Under conditions of chronic stress, it is natural to experience an increase in fear and irrational, catastrophic thinking. While there are currently many unknowns and much uncertainty about what the future holds, catastrophic thinking can lead to distortions that focus exclusively on “worst case scenarios” or “what if’s” without considering the facts or alternative possibilities. Limit thinking that becomes excessive, exaggerated and hyper-focused on disastrous outcomes. Utilize thought stopping and thought replacement techniques (see below) to short-circuit chronic worry and extreme rumination. Becoming mired in an endless “worry loop” about potential future challenges or negative outcomes has no upside and can disrupt concentration and productivity, and heighten one’s sense of anxiety and foreboding, thus taxing emotional resources needed to deal with “real” daily demands.


It can sometimes be difficult to recognize catastrophic thinking as irrational, as our fears can seem realistic when our bodies and brains are over-aroused and hypersensitive. Therefore, it can be helpful to share anxiety-provoking concerns with a trusted person or professional to explore whether such thoughts are realistic or distorted.

Ruminating (repeatedly thinking about negative thoughts or situations) can understandably lead to excessive worry and heightened feelings of anxiety. Breaking the cycle of rumination is essential and requires becoming more aware of when negative thoughts are prominent in one’s mind.

Sometimes, simply thinking or saying “STOP” can help an individual recognize what they are doing and help them abort negative thinking. Other times, it may be necessary to replace negative or catastrophic thoughts with more neutral or even positive thoughts (e.g., replacing “We’re ALL going to get sick” with “While many people may get sick, most of us will be ok and there are things we can do to decrease our chances of getting sick”).

Another effective strategy is to replace “What if’s” (unlimited hypothetical possibilities) with “What is” (known or verifiable facts). Reminding one’s self that “What if’s” are speculative (“What if I lose my job”) or “made-up” (“I’m going to lose my job”) and are therefore endless can increase our ability to recognize the futility of this consuming tendency and help us to limit it.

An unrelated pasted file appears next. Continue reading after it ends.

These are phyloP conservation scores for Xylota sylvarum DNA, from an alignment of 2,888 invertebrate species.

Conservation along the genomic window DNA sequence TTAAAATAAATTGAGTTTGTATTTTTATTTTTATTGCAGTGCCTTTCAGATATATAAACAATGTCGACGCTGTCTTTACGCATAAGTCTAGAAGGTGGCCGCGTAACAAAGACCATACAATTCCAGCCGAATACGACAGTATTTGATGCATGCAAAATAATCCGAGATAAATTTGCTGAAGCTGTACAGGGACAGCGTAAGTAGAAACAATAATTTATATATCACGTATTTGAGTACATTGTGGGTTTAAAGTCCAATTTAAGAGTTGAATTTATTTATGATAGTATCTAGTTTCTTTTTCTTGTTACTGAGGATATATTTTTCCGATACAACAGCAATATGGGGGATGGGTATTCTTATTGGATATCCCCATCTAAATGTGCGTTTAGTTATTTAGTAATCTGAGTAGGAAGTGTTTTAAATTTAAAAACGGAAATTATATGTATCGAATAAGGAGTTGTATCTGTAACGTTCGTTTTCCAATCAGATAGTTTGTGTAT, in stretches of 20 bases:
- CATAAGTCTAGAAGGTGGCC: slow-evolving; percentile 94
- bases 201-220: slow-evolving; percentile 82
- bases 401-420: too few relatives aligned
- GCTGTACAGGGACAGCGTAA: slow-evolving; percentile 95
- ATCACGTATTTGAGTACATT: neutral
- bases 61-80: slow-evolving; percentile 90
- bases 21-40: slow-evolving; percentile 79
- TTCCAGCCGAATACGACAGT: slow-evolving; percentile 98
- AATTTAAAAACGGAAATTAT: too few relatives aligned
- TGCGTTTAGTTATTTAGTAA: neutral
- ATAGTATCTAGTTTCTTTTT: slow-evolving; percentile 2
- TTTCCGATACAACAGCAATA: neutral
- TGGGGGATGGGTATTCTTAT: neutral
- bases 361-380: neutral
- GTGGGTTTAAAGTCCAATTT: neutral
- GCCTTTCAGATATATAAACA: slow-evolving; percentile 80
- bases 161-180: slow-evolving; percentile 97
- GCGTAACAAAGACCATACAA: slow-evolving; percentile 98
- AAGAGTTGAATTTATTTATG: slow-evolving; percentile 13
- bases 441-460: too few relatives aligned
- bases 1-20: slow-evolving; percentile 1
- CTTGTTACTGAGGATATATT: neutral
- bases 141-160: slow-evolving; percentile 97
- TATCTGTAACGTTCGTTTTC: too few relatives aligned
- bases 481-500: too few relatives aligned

When our systems are in a perpetual state of arousal due to chronic stress, our bodies send messages to our brains that trigger our “fight or flight” reaction. This elevated arousal can lead our bodies to become tight and tense and our breathing to become shallow. This can lead us to become anxious and focused on negative thinking that fuels fear and worries.

One of the simplest and most-effective techniques for combating this state of hyperarousal and any accompanying anxiety or panic is to utilize deep breathing techniques. The best breathing strategies utilize deep, slow inhales and equally slow exhales. Adding visualization to the deep breaths can further increase its usefulness. Specifically, visualize your breath coming into the body and then imagine it working its way slowly through the lungs, down the hip, into the leg, past the knee and finally touching the tip of the big toe. Then, use your imagination to continue to visualize the breath as it slowly works its way out in reverse and is exhaled from the body. This technique not only allows you to breathe more slowly and deeply (proven to decrease arousal, increase relaxation and allow much needed oxygen to enter the body), but also engages your brain in an active mindful process which distracts it from any accompany thoughts of worry or fear.